Photography: Sharon Risedorph
This carefully designed project transformed a dilapidated faux-Tudor hillside house into a remarkable, light-filled modern space. The house, situated on a double lot in an established neighborhood, embraced an unusual south facing garden. Walls were removed to create an open plan, flowing between the capacious entry, living room, dining room, that connect to the more intimate family room, kitchen, corner breakfast room, and “cozy” room. A new staircase greets visitors at the entry and speaks to the high level of craftsmanship lavished on this house. Hidden, painted wood panels conceal the basement stairs as well as a coat closet, while a random steel rail adds a dynamic element.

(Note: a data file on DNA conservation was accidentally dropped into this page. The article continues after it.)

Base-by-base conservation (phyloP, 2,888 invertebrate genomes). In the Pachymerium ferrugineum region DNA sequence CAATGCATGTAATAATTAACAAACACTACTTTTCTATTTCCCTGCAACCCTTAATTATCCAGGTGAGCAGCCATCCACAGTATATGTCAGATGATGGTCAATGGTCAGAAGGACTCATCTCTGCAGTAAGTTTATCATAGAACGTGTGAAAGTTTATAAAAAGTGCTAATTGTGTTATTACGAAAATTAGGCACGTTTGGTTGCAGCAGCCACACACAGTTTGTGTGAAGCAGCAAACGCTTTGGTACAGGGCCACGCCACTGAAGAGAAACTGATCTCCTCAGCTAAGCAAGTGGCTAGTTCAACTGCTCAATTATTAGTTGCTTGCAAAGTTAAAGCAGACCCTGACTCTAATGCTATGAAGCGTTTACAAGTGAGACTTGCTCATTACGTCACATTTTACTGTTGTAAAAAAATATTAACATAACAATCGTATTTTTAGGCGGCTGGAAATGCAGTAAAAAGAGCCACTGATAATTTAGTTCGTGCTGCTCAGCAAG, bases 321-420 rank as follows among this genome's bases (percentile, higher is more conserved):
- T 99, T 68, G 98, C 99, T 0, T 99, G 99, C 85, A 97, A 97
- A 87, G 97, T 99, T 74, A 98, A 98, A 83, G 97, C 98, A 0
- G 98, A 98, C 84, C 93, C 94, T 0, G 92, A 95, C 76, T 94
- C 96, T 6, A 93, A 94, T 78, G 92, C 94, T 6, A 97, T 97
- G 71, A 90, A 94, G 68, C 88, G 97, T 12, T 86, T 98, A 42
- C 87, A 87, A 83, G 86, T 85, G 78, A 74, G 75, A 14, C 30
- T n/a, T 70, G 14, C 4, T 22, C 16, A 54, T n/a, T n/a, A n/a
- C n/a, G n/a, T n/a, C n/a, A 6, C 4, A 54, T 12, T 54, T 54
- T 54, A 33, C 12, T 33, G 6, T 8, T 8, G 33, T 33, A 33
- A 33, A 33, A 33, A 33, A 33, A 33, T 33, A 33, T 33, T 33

A former conglomeration of additions in the rear of the building was replaced with a low-slung modern addition containing a family room and guest quarters/art studio that follow the slope of the hillside, stepping up incrementally, and creating an “L” shaped house with a sunny courtyard for outdoor living. Upstairs, three bedrooms remain, but completely reworked with the master bedroom featuring highly detailed custom woodwork, and a spa-like bath overlooking the garden.
The house was completely gutted down to the studs, and rebuilt with all new systems and finishes. The materials and colors were chosen for interest and warmth, and reflect the personality of the client. The use of fir, beech, and oak, nods to the Berkeley tradition of wood craftsmanship. There was a strong green emphasis, especially around environmental issues due to client sensitivities, with all products being virtually VOC-free.